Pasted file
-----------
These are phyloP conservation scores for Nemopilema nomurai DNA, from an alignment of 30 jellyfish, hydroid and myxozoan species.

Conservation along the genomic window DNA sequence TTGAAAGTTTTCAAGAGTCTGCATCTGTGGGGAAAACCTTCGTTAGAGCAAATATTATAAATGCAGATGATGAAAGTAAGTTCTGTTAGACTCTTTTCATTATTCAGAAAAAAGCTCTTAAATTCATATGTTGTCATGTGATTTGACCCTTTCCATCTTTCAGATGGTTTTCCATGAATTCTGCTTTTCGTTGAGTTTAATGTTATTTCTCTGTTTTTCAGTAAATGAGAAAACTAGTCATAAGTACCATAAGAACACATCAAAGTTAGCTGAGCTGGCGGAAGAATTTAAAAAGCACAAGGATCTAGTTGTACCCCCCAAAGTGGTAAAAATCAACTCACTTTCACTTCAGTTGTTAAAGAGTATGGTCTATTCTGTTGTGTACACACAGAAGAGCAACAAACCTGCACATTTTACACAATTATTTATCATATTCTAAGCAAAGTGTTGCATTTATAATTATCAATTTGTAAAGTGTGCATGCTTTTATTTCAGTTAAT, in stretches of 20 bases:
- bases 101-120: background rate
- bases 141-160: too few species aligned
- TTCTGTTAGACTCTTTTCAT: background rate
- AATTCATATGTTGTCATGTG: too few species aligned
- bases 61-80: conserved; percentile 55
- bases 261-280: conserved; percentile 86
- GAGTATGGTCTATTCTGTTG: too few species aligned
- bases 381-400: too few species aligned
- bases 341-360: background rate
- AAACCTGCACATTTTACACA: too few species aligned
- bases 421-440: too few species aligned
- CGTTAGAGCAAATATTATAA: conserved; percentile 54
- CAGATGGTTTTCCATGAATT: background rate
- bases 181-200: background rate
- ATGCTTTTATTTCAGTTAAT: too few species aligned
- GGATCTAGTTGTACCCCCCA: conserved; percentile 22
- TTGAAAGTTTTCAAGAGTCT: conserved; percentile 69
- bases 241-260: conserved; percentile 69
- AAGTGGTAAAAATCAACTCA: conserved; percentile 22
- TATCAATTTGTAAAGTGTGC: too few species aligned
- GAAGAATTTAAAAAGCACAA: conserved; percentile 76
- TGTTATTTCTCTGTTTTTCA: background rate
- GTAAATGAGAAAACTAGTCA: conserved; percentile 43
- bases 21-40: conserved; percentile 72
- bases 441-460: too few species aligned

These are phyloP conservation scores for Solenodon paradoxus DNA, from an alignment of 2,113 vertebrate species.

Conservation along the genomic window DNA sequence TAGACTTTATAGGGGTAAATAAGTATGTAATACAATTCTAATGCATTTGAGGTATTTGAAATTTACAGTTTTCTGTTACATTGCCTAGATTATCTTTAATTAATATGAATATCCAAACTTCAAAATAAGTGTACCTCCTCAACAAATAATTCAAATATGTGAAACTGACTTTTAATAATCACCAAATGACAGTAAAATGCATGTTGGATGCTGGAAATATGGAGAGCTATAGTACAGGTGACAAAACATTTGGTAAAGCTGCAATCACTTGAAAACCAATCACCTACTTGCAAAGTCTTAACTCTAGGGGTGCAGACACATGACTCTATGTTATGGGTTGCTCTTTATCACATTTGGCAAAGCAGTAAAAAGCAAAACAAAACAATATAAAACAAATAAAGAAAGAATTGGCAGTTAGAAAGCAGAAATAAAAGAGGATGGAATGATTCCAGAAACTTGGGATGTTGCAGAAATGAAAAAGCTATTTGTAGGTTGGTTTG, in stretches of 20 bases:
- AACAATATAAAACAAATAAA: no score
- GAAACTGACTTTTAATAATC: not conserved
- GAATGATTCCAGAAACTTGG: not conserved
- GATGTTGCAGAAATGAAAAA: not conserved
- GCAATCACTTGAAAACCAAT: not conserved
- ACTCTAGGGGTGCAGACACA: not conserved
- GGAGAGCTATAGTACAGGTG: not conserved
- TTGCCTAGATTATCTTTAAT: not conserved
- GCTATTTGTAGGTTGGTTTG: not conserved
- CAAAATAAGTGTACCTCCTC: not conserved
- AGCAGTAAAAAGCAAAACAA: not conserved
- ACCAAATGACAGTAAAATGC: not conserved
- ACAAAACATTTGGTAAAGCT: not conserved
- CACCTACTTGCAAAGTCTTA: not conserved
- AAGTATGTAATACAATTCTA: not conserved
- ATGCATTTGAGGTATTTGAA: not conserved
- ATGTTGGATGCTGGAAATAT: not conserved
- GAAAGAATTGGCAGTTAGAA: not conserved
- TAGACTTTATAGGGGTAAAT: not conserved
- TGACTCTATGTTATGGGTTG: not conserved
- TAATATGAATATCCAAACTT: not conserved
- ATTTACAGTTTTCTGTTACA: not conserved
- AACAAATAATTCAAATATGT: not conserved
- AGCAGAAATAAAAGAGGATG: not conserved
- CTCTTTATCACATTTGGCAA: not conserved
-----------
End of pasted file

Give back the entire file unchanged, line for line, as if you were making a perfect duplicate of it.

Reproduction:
These are phyloP conservation scores for Nemopilema nomurai DNA, from an alignment of 30 jellyfish, hydroid and myxozoan species.

Conservation along the genomic window DNA sequence TTGAAAGTTTTCAAGAGTCTGCATCTGTGGGGAAAACCTTCGTTAGAGCAAATATTATAAATGCAGATGATGAAAGTAAGTTCTGTTAGACTCTTTTCATTATTCAGAAAAAAGCTCTTAAATTCATATGTTGTCATGTGATTTGACCCTTTCCATCTTTCAGATGGTTTTCCATGAATTCTGCTTTTCGTTGAGTTTAATGTTATTTCTCTGTTTTTCAGTAAATGAGAAAACTAGTCATAAGTACCATAAGAACACATCAAAGTTAGCTGAGCTGGCGGAAGAATTTAAAAAGCACAAGGATCTAGTTGTACCCCCCAAAGTGGTAAAAATCAACTCACTTTCACTTCAGTTGTTAAAGAGTATGGTCTATTCTGTTGTGTACACACAGAAGAGCAACAAACCTGCACATTTTACACAATTATTTATCATATTCTAAGCAAAGTGTTGCATTTATAATTATCAATTTGTAAAGTGTGCATGCTTTTATTTCAGTTAAT, in stretches of 20 bases:
- bases 101-120: background rate
- bases 141-160: too few species aligned
- TTCTGTTAGACTCTTTTCAT: background rate
- AATTCATATGTTGTCATGTG: too few species aligned
- bases 61-80: conserved; percentile 55
- bases 261-280: conserved; percentile 86
- GAGTATGGTCTATTCTGTTG: too few species aligned
- bases 381-400: too few species aligned
- bases 341-360: background rate
- AAACCTGCACATTTTACACA: too few species aligned
- bases 421-440: too few species aligned
- CGTTAGAGCAAATATTATAA: conserved; percentile 54
- CAGATGGTTTTCCATGAATT: background rate
- bases 181-200: background rate
- ATGCTTTTATTTCAGTTAAT: too few species aligned
- GGATCTAGTTGTACCCCCCA: conserved; percentile 22
- TTGAAAGTTTTCAAGAGTCT: conserved; percentile 69
- bases 241-260: conserved; percentile 69
- AAGTGGTAAAAATCAACTCA: conserved; percentile 22
- TATCAATTTGTAAAGTGTGC: too few species aligned
- GAAGAATTTAAAAAGCACAA: conserved; percentile 76
- TGTTATTTCTCTGTTTTTCA: background rate
- GTAAATGAGAAAACTAGTCA: conserved; percentile 43
- bases 21-40: conserved; percentile 72
- bases 441-460: too few species aligned

These are phyloP conservation scores for Solenodon paradoxus DNA, from an alignment of 2,113 vertebrate species.

Conservation along the genomic window DNA sequence TAGACTTTATAGGGGTAAATAAGTATGTAATACAATTCTAATGCATTTGAGGTATTTGAAATTTACAGTTTTCTGTTACATTGCCTAGATTATCTTTAATTAATATGAATATCCAAACTTCAAAATAAGTGTACCTCCTCAACAAATAATTCAAATATGTGAAACTGACTTTTAATAATCACCAAATGACAGTAAAATGCATGTTGGATGCTGGAAATATGGAGAGCTATAGTACAGGTGACAAAACATTTGGTAAAGCTGCAATCACTTGAAAACCAATCACCTACTTGCAAAGTCTTAACTCTAGGGGTGCAGACACATGACTCTATGTTATGGGTTGCTCTTTATCACATTTGGCAAAGCAGTAAAAAGCAAAACAAAACAATATAAAACAAATAAAGAAAGAATTGGCAGTTAGAAAGCAGAAATAAAAGAGGATGGAATGATTCCAGAAACTTGGGATGTTGCAGAAATGAAAAAGCTATTTGTAGGTTGGTTTG, in stretches of 20 bases:
- AACAATATAAAACAAATAAA: no score
- GAAACTGACTTTTAATAATC: not conserved
- GAATGATTCCAGAAACTTGG: not conserved
- GATGTTGCAGAAATGAAAAA: not conserved
- GCAATCACTTGAAAACCAAT: not conserved
- ACTCTAGGGGTGCAGACACA: not conserved
- GGAGAGCTATAGTACAGGTG: not conserved
- TTGCCTAGATTATCTTTAAT: not conserved
- GCTATTTGTAGGTTGGTTTG: not conserved
- CAAAATAAGTGTACCTCCTC: not conserved
- AGCAGTAAAAAGCAAAACAA: not conserved
- ACCAAATGACAGTAAAATGC: not conserved
- ACAAAACATTTGGTAAAGCT: not conserved
- CACCTACTTGCAAAGTCTTA: not conserved
- AAGTATGTAATACAATTCTA: not conserved
- ATGCATTTGAGGTATTTGAA: not conserved
- ATGTTGGATGCTGGAAATAT: not conserved
- GAAAGAATTGGCAGTTAGAA: not conserved
- TAGACTTTATAGGGGTAAAT: not conserved
- TGACTCTATGTTATGGGTTG: not conserved
- TAATATGAATATCCAAACTT: not conserved
- ATTTACAGTTTTCTGTTACA: not conserved
- AACAAATAATTCAAATATGT: not conserved
- AGCAGAAATAAAAGAGGATG: not conserved
- CTCTTTATCACATTTGGCAA: not conserved